Advancing the Ocean Economy: Renewable Energy

Posted On June 21, 2013 by

This is a guest blog post from Jennifer McCann, Director of U.S. Coastal Programs at the University of Rhode Island (URI) Coastal Resources Center and Director of Extension Programs for Rhode Island Sea Grant.  It is part of an ongoing video series on the value of smart ocean planning.

The film is the second in our series and introduces offshore renewable energy issues as they relate to ocean planning, and shows how coastal communities in the U.S. and overseas are turning to these resources, such as wind power, to support jobs and industries.

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How Rhode Island Wind Can Help Take Us Far, Quickly

Posted On June 13, 2013 by

I had the opportunity to meet with former Vice President Al Gore to discuss the impacts of climate change on Rhode Island. This included the marine impacts, such as warming bay waters, and increased intensity of storms.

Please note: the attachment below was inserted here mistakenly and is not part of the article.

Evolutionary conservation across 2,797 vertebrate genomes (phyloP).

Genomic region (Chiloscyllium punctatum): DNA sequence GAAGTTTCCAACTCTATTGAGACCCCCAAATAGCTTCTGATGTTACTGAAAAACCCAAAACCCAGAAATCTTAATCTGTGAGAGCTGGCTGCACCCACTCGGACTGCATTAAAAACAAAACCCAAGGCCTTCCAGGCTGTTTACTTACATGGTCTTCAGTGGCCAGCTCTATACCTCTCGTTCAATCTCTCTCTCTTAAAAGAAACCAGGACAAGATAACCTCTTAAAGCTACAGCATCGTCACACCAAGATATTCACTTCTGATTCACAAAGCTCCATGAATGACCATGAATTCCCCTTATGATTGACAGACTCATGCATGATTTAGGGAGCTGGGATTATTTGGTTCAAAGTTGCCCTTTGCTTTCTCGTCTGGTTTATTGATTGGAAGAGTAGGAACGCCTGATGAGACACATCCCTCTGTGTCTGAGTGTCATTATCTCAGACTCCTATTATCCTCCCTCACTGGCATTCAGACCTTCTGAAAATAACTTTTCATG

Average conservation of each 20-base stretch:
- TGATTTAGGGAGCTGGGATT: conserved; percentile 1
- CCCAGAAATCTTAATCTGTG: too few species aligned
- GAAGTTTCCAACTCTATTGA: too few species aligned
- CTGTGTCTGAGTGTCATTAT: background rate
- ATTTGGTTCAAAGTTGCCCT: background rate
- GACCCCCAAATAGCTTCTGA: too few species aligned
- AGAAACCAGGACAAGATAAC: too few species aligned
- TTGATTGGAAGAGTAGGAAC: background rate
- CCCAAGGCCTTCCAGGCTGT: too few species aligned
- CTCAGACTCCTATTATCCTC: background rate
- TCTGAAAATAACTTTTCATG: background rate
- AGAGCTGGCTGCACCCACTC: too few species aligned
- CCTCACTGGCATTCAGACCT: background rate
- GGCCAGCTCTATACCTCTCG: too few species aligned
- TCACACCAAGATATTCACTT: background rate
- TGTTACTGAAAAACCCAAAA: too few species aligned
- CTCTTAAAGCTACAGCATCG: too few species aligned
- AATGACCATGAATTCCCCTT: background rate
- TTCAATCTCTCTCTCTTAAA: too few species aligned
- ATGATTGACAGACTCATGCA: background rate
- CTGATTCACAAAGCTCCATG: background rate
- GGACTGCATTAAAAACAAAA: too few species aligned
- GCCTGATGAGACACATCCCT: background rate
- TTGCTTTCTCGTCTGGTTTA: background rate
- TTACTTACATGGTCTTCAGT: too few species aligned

The winds on Rhode Island’s waters made them the location of choice for the America’s Cup sailing races for over a century. While harnessing that wind for energy may be only a small piece of the global picture, it can contribute to broader efforts to mitigate climate change.

Continue reading »

Video: America’s Ocean Economy: Challenges and Opportunities

Posted On May 24, 2013 by

This is a guest blog post from Jennifer McCann, Director of U.S. Coastal Programs at the University of Rhode Island (URI) Coastal Resources Center and Director of Extension Programs for Rhode Island Sea Grant.